The BIM software sector has five steps to take if the technology is truly to deliver value and more closely meet the needs of the professionals it serves, writes Tal Friedman
Digital optimisation promises to revolutionise the world of con struction via ‘Industry 4.0’ mechanisms. But current BIM solutions, being pure geometry platforms, have little to contribute in terms of solving today’s problems. In fact, they may actually be part of the problem.
A controversial statement, maybe – but let’s look at the impact of optimisation and automation on another sector: manufacturing. The Industrial Revolution and the invention of the assembly line triggered a giant leap in manufacturing productivity, reducing the relative cost of a car by a 10x multiple over the course of just over a century.
Yet, over the same time period, construction costs have consistently risen, because on-site automation is nowhere to be seen. In the planning world, the focus has been on optimising the production of documents, rather than the performance metrics of the final building. In other words, we have industrialised planners, not buildings.
Focus on the right problems
So what does this mean for the promise of BIM? Is BIM even focused on the right problems?
These questions remind me of a story I heard about a large toothpaste company, looking to increase its market share and assembling a crack team of scientists, designers and marketers to come up with the world’s best toothpaste. After a lengthy R&D process, their decision was unanimous: increase the nozzle diameter on a tube of toothpaste by 2mm.
It seems that the AEC world is not so different from the world of dental product R&D. Despite rising software prices and the move to subscription-based software-as-a-service platforms, not much has really changed over the years since the introduction of BIM in the early days of Revit.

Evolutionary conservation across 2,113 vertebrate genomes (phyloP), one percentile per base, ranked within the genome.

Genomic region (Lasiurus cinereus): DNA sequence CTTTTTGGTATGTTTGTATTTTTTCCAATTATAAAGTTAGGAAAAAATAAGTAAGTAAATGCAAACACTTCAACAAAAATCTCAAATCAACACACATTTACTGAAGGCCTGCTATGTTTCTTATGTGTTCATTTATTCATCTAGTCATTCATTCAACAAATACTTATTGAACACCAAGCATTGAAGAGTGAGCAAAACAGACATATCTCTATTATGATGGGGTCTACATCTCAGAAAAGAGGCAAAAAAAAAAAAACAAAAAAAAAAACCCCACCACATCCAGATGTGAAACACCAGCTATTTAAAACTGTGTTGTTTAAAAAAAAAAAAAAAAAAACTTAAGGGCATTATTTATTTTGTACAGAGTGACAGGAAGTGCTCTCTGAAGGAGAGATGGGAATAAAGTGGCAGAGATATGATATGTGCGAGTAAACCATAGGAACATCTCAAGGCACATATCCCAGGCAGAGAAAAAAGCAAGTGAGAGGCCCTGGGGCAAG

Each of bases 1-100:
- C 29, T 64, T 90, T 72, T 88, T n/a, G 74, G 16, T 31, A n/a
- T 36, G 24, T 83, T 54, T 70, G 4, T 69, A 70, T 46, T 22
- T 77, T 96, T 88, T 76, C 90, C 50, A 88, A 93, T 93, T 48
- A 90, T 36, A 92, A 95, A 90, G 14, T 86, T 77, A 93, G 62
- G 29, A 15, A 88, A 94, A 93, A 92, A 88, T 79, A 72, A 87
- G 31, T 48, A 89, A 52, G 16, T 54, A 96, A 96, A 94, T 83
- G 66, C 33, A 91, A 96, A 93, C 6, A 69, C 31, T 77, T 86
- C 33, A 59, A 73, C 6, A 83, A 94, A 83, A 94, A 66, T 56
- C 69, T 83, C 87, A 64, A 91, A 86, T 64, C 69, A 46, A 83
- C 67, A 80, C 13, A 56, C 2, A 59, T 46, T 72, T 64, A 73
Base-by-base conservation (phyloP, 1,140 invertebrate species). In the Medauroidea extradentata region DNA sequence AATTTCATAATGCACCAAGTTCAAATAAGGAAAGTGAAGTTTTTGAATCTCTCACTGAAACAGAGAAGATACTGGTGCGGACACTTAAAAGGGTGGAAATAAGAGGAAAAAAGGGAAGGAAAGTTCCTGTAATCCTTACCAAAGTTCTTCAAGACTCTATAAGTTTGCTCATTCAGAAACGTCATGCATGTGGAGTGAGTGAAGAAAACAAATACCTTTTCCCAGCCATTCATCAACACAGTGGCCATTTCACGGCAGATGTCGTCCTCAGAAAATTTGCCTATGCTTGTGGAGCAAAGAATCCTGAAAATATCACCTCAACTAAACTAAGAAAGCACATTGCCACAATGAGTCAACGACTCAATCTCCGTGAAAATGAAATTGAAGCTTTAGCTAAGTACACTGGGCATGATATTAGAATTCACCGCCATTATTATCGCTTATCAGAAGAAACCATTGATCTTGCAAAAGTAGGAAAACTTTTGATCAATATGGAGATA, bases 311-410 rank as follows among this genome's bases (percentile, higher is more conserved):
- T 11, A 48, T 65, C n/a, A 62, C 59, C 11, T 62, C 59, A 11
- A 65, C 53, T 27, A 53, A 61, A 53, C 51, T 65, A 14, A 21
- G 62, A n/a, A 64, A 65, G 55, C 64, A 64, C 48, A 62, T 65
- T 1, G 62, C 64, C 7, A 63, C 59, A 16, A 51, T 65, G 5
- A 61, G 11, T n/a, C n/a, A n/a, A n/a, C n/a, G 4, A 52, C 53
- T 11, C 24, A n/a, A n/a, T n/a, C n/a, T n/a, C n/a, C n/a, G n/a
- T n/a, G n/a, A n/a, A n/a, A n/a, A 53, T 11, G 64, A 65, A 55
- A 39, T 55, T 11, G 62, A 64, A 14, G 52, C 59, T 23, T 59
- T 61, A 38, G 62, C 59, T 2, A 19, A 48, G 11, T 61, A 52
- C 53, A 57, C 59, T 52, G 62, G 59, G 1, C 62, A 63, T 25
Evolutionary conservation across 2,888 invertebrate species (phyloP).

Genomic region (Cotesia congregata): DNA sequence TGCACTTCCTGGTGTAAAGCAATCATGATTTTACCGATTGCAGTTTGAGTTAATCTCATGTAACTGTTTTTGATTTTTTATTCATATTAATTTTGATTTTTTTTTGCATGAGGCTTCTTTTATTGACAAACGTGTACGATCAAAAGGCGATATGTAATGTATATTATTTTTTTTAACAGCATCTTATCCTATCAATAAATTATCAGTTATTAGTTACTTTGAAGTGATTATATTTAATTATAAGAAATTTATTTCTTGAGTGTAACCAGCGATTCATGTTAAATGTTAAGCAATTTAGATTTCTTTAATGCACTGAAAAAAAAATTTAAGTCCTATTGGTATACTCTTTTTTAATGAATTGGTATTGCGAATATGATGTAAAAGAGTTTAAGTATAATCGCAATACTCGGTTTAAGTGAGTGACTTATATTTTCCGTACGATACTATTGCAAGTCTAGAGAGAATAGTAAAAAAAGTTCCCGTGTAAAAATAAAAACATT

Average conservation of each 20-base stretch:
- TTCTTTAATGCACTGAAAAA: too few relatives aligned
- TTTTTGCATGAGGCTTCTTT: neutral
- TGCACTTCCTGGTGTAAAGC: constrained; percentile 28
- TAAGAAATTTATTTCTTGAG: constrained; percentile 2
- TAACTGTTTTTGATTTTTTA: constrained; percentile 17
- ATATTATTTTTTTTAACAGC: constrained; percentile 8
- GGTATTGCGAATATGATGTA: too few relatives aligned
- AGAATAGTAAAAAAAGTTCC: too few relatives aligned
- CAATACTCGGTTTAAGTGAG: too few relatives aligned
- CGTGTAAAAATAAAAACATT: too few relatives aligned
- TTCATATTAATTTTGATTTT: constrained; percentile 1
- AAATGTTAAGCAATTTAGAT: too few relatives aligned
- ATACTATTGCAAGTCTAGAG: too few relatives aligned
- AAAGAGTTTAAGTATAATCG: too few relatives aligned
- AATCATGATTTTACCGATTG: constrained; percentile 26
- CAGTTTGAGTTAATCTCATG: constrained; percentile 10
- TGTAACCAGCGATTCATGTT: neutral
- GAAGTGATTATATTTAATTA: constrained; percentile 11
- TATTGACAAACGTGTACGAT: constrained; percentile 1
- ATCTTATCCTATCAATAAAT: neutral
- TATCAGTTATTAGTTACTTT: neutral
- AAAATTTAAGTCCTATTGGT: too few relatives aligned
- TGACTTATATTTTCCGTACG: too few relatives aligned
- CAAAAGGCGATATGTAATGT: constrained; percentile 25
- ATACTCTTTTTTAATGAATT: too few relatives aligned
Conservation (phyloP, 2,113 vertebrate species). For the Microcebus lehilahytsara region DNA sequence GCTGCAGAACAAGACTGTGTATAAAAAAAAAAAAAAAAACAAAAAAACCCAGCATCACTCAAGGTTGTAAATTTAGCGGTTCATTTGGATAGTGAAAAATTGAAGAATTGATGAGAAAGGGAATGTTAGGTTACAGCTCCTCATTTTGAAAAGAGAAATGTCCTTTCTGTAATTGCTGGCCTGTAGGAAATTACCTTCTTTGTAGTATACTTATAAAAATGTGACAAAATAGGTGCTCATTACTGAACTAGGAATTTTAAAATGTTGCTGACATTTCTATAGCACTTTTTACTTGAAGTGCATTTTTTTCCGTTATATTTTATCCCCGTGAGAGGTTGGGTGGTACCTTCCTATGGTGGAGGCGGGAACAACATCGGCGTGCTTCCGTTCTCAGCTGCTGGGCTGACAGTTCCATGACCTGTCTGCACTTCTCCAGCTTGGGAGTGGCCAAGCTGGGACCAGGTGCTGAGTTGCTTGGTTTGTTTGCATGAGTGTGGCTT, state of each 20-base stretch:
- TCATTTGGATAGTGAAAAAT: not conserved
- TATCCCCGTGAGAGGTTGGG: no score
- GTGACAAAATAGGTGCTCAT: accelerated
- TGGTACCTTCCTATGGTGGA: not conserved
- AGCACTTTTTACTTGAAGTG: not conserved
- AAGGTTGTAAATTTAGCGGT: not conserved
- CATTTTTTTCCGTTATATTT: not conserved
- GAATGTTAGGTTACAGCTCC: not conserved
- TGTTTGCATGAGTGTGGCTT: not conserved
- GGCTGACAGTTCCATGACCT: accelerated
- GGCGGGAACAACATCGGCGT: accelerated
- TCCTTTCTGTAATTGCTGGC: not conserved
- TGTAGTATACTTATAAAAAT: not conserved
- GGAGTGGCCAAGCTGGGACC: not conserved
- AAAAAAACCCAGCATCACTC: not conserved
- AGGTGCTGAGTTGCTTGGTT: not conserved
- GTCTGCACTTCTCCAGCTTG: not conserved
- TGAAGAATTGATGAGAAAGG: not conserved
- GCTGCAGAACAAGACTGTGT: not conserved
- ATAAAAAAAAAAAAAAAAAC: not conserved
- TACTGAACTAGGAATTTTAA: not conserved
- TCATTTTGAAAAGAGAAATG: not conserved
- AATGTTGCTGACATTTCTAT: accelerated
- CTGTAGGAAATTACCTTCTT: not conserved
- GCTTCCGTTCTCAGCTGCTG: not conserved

Little of the innovation we see actively seeks to address the sector’s inherent problems. Software suppliers scramble to make the move to the cloud and M&A activity flourishes in the sector, with deals springing up like mushrooms after the rain – but that’s because the holy grail for these technology vendors is to control the complete supply chain via unified platforms. The big question for customers, however, is this: What are we getting in return?
That’s not to say, of course, that BIM has created no value at all. On the contrary, it has supported some incredible projects, delivered with very high levels of detailing – but these typically involve extremely high budgets and designated BIM experts, and by no means reflect the average project.
In fact, despite BIM’s promise to support more design freedom and bring down planning times, it still takes an average of two to three years to design a multifamily project, regardless of the planning method involved. This may explain why only one in five offices have adopted BIM to its full extent. At the majority of firms, employees swap between four or five platforms — SketchUp, AutoCAD, Rhino, 3ds Max, Solidworks, Revit and so on — with each one providing just one small piece of the puzzle.
Five changes needed
So what needs to happen for BIM to truly deliver value and more closely meet the sector’s needs?
First, we need real-world data integration. As mentioned previously, BIM architectural models are still pure geometry, detached from real-world data. This means a design will undergo endless iteration loops, each involving different stakeholders and consultants who add their input and enforce changes.